The b3a2 and b2a2 fusions account for most CML cases and some ALL cases(9). These breakpoints have different implications for the aggressiveness of disease(12).
Several studies indicate an association between HLA and leukemia. However, the few studies that associated these antigens to proteins resulting from the bcr-abl fusion of the translocation, t(9; 22)(q34, q11), show divergent results(10,13). These differences may be related to the multifactorial nature of leukemias and the great heterogeneity observed in subtypes, especially for CML. Moreover, due to the differences observed in the frequencies of HLA alleles between different populations, some associations can be found in certain population groups and not in others(14). Therefore, it seems to be important to investigate the profile and any possible association between HLA and the resulting proteins from the bcr-abl fusion of t(9; 22)(q34, q11) in patients diagnosed with CML and ALL and treated in the Hematology-Oncology Unit of Hospital Universidade de Santa Maria (HUSM).
Forty-seven patients diagnosed with Philadelphia-chromosome positive leukemia (44 CML patients and 3 ALLpatients) and the BCR-ABL transcript with known HLA typing were analyzed in the Hematology-Oncology Unit of the HUSM. The data of the CML and ALL patients were analyzed together as they presented the same molecular findings and, according to the present consensus, they correspond to the same pathophysiological process or are even different spectra of the same disease. The patients enrolled in this study are from mixed ethnicities from the state of Rio Grande do Sul, Brazil.
Control Group data were obtained from records of potential bone marrow donors registered by the Brazilian Bone Marrow Donor Registry (REDOME), typified by the Laboratory of Transplant Immunology (LIT) of the Hospital Dom Vicente Scherer, in Porto Alegre, RS, Brazil. This group consists of healthy people of both genders, unrelated to the patients, from different ethnicities, but from the same geographic region as the patients. The size of the Control Group was established based on the number of individuals registered in the system by the LIT in REDOME (approximately 30,000). Based on a calculation with a sampling error of 1.7%, 3006 individuals were randomly selected. A low sampling error was chosen because of the extensive polymorphisms of the HLA system.
The b2a2 and b3a2 transcripts were identified using molecular weight markers. Whole blood or bone marrow aspirate subjected to Ficoll-Paque centrifugation to separate leukocytes was used to typethe BCR-ABL transcript in RNA. Extraction was carried out by themethod described by Chomcynski & Sacchi(15). Total RNA sampleswere converted to cDNA using the SS III RT kit (Invitrogen ®).Each sample was amplified using specific primers for a t(9,22)in agreement with those cited by van Dongen(9). The RT-PCR product was subjected to 2% agarose electrophoresis, stained withethidium bromide, visualized on an ultraviolet transilluminator and documented and analyzed using the Kodak EDAS system.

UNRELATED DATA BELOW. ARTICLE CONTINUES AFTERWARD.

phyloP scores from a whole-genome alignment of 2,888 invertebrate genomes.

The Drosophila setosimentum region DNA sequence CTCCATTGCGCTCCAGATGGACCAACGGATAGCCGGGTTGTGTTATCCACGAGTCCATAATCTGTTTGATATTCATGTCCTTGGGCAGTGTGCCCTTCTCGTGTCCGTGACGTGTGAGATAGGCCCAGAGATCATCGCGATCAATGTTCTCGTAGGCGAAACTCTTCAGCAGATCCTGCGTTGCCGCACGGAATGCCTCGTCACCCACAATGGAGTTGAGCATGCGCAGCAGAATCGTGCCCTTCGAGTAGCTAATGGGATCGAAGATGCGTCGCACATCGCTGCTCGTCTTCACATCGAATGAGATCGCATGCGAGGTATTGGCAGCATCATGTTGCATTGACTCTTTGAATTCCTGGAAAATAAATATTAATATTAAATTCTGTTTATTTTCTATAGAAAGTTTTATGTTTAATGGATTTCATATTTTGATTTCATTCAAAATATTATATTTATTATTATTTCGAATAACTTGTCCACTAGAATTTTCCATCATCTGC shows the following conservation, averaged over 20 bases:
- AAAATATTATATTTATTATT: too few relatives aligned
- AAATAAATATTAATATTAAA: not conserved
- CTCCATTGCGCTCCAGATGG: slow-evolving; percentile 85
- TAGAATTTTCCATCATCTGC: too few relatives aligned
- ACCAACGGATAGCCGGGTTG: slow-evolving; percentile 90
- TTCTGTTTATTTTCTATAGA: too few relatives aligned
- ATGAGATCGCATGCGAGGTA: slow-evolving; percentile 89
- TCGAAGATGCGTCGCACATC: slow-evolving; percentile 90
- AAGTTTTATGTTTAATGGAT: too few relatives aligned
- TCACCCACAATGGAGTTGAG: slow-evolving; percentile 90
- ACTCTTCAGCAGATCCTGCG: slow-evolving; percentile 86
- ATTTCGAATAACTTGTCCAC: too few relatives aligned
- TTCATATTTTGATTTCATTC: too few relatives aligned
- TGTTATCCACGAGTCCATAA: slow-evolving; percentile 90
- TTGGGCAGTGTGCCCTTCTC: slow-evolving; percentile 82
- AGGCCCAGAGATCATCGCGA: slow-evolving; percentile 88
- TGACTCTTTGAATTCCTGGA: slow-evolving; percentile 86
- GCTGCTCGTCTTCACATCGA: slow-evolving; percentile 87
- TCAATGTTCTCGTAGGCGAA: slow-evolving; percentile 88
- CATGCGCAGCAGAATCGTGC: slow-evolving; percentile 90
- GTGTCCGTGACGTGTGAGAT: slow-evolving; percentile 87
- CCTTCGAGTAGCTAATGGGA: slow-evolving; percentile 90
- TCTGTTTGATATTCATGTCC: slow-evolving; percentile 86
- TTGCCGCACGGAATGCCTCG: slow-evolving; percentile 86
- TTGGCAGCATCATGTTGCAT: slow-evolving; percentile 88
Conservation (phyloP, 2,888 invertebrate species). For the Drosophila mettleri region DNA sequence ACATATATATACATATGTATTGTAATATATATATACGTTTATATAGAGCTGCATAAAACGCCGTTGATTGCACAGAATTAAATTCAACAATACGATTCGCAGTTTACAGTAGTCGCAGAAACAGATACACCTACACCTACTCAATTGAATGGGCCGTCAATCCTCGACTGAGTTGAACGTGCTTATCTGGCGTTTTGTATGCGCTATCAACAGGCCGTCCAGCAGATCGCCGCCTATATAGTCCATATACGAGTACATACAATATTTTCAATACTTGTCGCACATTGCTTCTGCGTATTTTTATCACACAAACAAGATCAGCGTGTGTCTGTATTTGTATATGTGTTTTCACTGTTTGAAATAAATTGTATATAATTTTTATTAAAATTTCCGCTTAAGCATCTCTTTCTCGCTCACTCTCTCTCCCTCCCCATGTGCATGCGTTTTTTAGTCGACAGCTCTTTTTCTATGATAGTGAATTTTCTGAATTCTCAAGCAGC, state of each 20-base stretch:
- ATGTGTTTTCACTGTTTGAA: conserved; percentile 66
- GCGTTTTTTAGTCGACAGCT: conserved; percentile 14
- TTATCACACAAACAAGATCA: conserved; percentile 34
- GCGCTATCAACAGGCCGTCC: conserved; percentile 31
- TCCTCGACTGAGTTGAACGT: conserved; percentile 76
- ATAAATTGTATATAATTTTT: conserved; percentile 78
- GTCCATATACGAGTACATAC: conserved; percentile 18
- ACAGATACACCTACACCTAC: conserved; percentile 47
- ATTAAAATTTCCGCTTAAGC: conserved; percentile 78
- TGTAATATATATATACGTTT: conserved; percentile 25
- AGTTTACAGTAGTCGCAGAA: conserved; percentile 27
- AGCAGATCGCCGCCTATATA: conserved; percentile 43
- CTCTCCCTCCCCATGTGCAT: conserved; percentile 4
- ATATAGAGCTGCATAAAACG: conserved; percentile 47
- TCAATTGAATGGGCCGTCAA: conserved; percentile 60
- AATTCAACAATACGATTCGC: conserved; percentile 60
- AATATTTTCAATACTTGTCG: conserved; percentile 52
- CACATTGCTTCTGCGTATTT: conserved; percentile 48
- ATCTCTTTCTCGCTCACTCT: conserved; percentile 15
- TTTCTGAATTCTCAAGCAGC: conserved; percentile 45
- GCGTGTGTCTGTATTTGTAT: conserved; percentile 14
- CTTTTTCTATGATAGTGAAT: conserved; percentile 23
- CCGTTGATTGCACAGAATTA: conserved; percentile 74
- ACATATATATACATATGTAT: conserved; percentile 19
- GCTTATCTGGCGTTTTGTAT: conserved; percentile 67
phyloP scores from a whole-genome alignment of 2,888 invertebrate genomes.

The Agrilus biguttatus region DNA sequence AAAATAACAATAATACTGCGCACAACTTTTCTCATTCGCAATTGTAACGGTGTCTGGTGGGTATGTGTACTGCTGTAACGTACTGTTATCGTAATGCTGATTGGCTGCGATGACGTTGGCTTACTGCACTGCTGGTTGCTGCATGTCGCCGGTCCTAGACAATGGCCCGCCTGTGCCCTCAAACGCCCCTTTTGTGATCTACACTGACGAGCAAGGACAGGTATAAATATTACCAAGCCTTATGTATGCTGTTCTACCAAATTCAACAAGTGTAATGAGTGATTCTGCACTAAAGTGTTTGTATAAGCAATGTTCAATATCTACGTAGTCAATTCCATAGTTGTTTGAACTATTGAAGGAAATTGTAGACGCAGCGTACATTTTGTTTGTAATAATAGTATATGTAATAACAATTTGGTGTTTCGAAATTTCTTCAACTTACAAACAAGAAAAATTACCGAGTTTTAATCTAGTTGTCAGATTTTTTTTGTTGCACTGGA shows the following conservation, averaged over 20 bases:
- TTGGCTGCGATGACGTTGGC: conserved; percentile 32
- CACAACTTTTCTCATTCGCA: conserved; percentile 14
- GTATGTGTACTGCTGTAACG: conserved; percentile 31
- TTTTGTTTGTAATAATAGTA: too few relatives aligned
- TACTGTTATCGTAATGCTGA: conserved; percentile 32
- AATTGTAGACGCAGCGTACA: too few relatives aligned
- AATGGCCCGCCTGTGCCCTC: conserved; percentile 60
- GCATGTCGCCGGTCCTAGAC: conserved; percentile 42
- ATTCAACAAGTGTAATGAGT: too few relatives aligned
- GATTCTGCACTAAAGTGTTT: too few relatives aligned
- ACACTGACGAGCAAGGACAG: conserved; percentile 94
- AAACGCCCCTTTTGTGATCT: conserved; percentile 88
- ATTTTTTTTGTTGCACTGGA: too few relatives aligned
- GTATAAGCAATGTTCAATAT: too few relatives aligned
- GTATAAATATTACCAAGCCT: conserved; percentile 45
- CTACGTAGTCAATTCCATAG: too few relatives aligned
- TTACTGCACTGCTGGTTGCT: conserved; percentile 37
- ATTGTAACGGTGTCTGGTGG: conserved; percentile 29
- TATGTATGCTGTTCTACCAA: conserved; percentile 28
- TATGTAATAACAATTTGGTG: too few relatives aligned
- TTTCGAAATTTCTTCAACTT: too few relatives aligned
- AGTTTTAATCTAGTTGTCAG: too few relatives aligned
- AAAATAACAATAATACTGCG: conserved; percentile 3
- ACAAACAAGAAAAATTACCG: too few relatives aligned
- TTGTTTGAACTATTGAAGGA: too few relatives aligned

The patients who took part in the study were typed for HLA-Aand -B by serology or molecular biology. The complement-dependentmicrolymphotoxicity serological technique with monoclonal antibody (Lambda Monoclonal Trays SMT1A72, CA, USA) wasperformed at the Histocompatibility Laboratory of HUSM.
HLA Class I typing was performed by polymerase chain reaction sequence-specific primers (PCR-SSP) or polymerase chain reaction and sequence-specific oligonucleotide probe hybridization (PCR-SSO).
DRB1 gene typing was performed by PCR-SSP and PCR-SSO or sequence-specific oligonucleotide reverse hybridization (SSOr) and sequence-based typing and sequencing (SBT).
The Control Group was HLA typed by PCR-SSO (One Lambda, CA, USA).
To standardize data of the typing using the two techniques (serology and molecular biology), the B60 and B61 splits were classified as B40 and the B62, B63, B71 and B72 splits as B15.
The frequency of HLA alleles (not phenotype frequency) was calculated in two different populations: healthy individuals and CML and ALL patients with the BCR-ABL transcript. The HLA-A, -B and -DRB1 frequencies of the patients were compared with the frequencies of these genes in the healthy population. HLA frequencies were assessed in 21 patients with the b2a2 transcript and 30 patients with the b3a2 transcript.
A total of 6012 HLA were analyzed in the healthy population remembering that each individual has two alleles for each antigen.
Odds Ratio test was used with a 95% confidence interval (95% CI) for statistical analysis. The probability values were considered significant when they were less than 0.05, whereas values greater than 0.05 and less than or equal to 0.09 were considered as atendency for the association with disease; for this the StatisticalAnalysis System program (version 9.3) was employed.
The study was approved by the Research Ethics Committee of the Universidade Federal de Santa Maria (UFSM - CAAE0118.0.243.00008).
Of the 47 patients, 17 had the b2a2 breakpoint, 26 had the b3a2 breakpoint and 4 patients had both breakpoints; thus the 4 latter patients took part in two analyses in relation to HLA.